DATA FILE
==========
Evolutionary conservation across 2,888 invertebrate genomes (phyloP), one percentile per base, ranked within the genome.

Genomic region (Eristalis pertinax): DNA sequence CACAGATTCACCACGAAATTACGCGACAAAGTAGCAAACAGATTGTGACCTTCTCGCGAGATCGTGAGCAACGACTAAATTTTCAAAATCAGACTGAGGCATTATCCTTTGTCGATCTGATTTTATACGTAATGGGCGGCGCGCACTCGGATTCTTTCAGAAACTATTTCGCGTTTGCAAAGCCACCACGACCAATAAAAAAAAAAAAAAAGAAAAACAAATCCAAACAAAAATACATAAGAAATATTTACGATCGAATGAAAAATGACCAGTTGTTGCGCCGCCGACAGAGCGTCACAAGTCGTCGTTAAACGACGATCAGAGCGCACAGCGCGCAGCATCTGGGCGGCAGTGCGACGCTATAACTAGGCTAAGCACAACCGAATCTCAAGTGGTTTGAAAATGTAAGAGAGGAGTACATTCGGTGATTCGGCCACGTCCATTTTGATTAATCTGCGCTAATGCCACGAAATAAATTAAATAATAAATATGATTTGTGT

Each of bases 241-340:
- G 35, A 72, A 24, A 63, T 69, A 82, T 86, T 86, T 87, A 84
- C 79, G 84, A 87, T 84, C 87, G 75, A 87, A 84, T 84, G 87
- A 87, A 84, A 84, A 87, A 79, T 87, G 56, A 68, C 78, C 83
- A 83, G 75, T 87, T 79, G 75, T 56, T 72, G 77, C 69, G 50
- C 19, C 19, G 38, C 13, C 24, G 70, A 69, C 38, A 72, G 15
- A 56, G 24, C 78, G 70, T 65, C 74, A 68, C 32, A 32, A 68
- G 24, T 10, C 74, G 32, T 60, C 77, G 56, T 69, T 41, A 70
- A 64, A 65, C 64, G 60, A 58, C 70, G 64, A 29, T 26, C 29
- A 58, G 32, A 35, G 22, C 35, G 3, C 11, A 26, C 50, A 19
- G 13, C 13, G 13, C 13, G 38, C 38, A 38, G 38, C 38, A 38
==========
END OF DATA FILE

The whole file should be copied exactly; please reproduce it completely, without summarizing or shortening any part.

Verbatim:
Evolutionary conservation across 2,888 invertebrate genomes (phyloP), one percentile per base, ranked within the genome.

Genomic region (Eristalis pertinax): DNA sequence CACAGATTCACCACGAAATTACGCGACAAAGTAGCAAACAGATTGTGACCTTCTCGCGAGATCGTGAGCAACGACTAAATTTTCAAAATCAGACTGAGGCATTATCCTTTGTCGATCTGATTTTATACGTAATGGGCGGCGCGCACTCGGATTCTTTCAGAAACTATTTCGCGTTTGCAAAGCCACCACGACCAATAAAAAAAAAAAAAAAGAAAAACAAATCCAAACAAAAATACATAAGAAATATTTACGATCGAATGAAAAATGACCAGTTGTTGCGCCGCCGACAGAGCGTCACAAGTCGTCGTTAAACGACGATCAGAGCGCACAGCGCGCAGCATCTGGGCGGCAGTGCGACGCTATAACTAGGCTAAGCACAACCGAATCTCAAGTGGTTTGAAAATGTAAGAGAGGAGTACATTCGGTGATTCGGCCACGTCCATTTTGATTAATCTGCGCTAATGCCACGAAATAAATTAAATAATAAATATGATTTGTGT

Each of bases 241-340:
- G 35, A 72, A 24, A 63, T 69, A 82, T 86, T 86, T 87, A 84
- C 79, G 84, A 87, T 84, C 87, G 75, A 87, A 84, T 84, G 87
- A 87, A 84, A 84, A 87, A 79, T 87, G 56, A 68, C 78, C 83
- A 83, G 75, T 87, T 79, G 75, T 56, T 72, G 77, C 69, G 50
- C 19, C 19, G 38, C 13, C 24, G 70, A 69, C 38, A 72, G 15
- A 56, G 24, C 78, G 70, T 65, C 74, A 68, C 32, A 32, A 68
- G 24, T 10, C 74, G 32, T 60, C 77, G 56, T 69, T 41, A 70
- A 64, A 65, C 64, G 60, A 58, C 70, G 64, A 29, T 26, C 29
- A 58, G 32, A 35, G 22, C 35, G 3, C 11, A 26, C 50, A 19
- G 13, C 13, G 13, C 13, G 38, C 38, A 38, G 38, C 38, A 38